Paul Geddes: Yes. Every time we saw evidence that we had sold to someone who was clearly ineligible we gave their money back. That was not our intention.
Q338 Lord Turnbull: That was not the question. Did you then go back to see all the other people who had not drawn it to your attention?
Paul Geddes: Yes. When we found it we worked out all the people over 65 that we had not refunded and we told the FSA.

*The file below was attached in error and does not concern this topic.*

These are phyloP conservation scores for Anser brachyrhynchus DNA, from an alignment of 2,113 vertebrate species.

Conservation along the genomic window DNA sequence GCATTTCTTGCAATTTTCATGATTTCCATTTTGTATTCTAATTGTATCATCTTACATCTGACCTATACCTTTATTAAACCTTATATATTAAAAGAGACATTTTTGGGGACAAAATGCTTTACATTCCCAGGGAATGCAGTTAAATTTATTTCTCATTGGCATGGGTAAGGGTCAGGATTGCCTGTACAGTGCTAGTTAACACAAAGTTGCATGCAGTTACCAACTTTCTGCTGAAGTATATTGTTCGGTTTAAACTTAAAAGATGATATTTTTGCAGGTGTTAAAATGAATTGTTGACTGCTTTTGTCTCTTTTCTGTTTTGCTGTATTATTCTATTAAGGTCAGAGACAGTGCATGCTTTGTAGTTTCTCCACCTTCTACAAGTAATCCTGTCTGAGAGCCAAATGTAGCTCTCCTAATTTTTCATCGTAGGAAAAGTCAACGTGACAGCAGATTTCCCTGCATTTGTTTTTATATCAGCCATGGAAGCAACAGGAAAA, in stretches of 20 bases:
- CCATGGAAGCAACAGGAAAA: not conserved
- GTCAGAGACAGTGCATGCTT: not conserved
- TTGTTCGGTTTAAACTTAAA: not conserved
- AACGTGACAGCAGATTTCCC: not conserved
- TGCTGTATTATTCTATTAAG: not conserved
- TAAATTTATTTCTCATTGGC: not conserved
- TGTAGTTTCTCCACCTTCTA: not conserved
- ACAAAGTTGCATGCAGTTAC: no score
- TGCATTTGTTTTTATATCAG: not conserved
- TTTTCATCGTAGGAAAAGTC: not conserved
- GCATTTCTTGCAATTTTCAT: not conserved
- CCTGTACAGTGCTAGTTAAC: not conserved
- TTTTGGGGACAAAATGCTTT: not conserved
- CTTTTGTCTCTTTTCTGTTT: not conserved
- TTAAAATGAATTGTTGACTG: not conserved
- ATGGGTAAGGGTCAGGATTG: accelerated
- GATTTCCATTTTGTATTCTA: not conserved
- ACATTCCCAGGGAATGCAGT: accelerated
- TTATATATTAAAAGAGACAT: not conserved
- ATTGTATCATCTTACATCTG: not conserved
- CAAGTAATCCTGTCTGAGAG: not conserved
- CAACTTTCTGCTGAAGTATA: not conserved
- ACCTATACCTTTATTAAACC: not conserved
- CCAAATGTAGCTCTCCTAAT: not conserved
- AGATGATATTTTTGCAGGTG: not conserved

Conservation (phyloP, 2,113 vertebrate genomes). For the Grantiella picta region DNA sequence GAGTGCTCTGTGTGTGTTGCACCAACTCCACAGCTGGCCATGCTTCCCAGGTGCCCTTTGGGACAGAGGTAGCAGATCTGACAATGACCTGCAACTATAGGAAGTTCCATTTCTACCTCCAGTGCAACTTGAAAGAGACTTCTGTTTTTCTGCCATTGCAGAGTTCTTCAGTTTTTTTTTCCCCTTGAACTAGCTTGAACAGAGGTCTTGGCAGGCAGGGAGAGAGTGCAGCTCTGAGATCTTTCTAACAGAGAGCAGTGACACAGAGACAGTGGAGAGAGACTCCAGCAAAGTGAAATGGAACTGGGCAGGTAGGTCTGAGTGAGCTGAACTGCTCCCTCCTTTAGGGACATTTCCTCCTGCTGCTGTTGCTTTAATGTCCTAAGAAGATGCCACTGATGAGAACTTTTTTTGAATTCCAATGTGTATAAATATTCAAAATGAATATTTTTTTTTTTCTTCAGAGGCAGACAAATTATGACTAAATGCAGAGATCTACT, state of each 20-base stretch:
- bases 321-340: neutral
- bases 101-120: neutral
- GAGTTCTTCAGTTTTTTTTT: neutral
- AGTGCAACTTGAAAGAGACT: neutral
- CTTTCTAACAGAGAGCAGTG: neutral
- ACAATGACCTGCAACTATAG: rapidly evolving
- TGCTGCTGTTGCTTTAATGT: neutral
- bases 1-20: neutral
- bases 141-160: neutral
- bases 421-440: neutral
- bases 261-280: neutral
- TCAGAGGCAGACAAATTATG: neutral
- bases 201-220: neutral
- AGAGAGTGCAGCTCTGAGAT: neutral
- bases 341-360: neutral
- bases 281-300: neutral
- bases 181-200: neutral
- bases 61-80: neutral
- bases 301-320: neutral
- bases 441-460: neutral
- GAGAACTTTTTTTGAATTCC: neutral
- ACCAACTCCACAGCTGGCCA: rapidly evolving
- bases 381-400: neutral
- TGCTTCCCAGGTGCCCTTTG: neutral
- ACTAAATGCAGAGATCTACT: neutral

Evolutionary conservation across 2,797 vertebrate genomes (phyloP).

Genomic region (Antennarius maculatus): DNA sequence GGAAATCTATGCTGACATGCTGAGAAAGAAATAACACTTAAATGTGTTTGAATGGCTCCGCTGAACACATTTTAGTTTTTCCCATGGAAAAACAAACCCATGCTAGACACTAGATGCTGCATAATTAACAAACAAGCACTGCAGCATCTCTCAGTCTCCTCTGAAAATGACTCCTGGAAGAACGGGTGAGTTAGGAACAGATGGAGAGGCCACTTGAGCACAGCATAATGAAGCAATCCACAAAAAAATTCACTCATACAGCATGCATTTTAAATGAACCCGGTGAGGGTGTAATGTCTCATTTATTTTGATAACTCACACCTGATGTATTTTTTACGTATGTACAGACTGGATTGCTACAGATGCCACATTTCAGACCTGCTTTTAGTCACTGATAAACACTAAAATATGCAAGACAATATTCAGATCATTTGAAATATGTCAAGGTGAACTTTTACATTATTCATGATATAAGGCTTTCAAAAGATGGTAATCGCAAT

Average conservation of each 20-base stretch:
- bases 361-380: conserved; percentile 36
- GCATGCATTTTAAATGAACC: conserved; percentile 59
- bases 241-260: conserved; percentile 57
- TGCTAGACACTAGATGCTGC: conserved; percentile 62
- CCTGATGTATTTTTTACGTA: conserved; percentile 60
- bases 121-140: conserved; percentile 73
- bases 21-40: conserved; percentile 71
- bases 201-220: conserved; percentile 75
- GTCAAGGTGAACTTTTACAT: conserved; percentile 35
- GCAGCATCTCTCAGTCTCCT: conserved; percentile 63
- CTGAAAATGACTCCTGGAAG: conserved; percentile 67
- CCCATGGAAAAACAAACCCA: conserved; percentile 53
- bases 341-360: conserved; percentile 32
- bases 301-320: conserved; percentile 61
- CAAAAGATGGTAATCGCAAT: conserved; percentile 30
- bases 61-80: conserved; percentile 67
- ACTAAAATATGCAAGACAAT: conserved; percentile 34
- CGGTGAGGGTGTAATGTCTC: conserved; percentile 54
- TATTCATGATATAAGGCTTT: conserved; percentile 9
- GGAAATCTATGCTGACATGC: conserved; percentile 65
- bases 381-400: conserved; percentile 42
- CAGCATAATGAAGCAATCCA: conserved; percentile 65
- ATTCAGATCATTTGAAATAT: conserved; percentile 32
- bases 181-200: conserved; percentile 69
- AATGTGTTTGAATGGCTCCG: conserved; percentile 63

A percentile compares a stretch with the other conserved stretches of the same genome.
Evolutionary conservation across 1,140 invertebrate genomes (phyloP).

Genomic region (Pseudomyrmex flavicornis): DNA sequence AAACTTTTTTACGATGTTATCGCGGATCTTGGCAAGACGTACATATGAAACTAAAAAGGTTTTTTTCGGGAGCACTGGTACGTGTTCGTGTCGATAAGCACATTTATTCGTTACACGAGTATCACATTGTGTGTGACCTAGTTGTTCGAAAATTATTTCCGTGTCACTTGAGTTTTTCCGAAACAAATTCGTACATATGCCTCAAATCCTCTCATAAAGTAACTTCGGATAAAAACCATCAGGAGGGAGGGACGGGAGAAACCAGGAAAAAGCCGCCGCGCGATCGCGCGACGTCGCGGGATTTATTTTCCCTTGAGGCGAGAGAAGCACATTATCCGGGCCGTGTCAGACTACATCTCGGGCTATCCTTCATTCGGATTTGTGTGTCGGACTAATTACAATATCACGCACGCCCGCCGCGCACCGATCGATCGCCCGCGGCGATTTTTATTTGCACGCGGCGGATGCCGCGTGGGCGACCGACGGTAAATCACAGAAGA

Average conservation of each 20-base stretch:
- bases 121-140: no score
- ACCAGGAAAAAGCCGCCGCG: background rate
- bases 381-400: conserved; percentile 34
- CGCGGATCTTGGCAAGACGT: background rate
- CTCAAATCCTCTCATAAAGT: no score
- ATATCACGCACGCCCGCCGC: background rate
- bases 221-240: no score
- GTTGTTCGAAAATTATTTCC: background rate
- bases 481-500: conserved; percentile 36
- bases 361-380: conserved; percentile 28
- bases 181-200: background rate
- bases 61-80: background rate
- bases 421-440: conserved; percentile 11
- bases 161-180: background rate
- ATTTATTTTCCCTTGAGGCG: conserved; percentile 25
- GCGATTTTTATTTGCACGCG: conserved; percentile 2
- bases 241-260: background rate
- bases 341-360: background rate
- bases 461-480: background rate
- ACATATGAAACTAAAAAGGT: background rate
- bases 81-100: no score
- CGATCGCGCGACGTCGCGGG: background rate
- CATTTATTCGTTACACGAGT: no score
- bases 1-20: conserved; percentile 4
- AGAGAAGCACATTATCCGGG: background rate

Gordon Pell: May I touch on this issue? The issue of non-eligibility has sort of become the poster child of why this product was wrong. Non-eligibility is wrong, it is actually mis-selling. If a complaint was received on that category, it would have been dealt with, the person would have been refunded and we would have looked at the sales processes in the branch. That is absolutely clear. There is nothing terribly sophisticated about it, and we do not need the Competition Commission to tell us that that is wrong. Even now, I gather the number of complaints coming in-the benefit as a taxpayer now have come back after three years–that actually relate to non-eligibility is a very small number, and it has always been a very small number of the claims that have been made. I know it is quoted, and it is absolutely wrong, but at the end of the day we are talking tens of thousands of people dealing with hundreds of thousands of customers, so people will sometimes get it wrong. There is a form that you have to tick-that you are under 65 and in full-time employment-but sometimes those boxes clearly get ticked wrongly. We would refund with immediate effect, it would not even be a subject of discussion.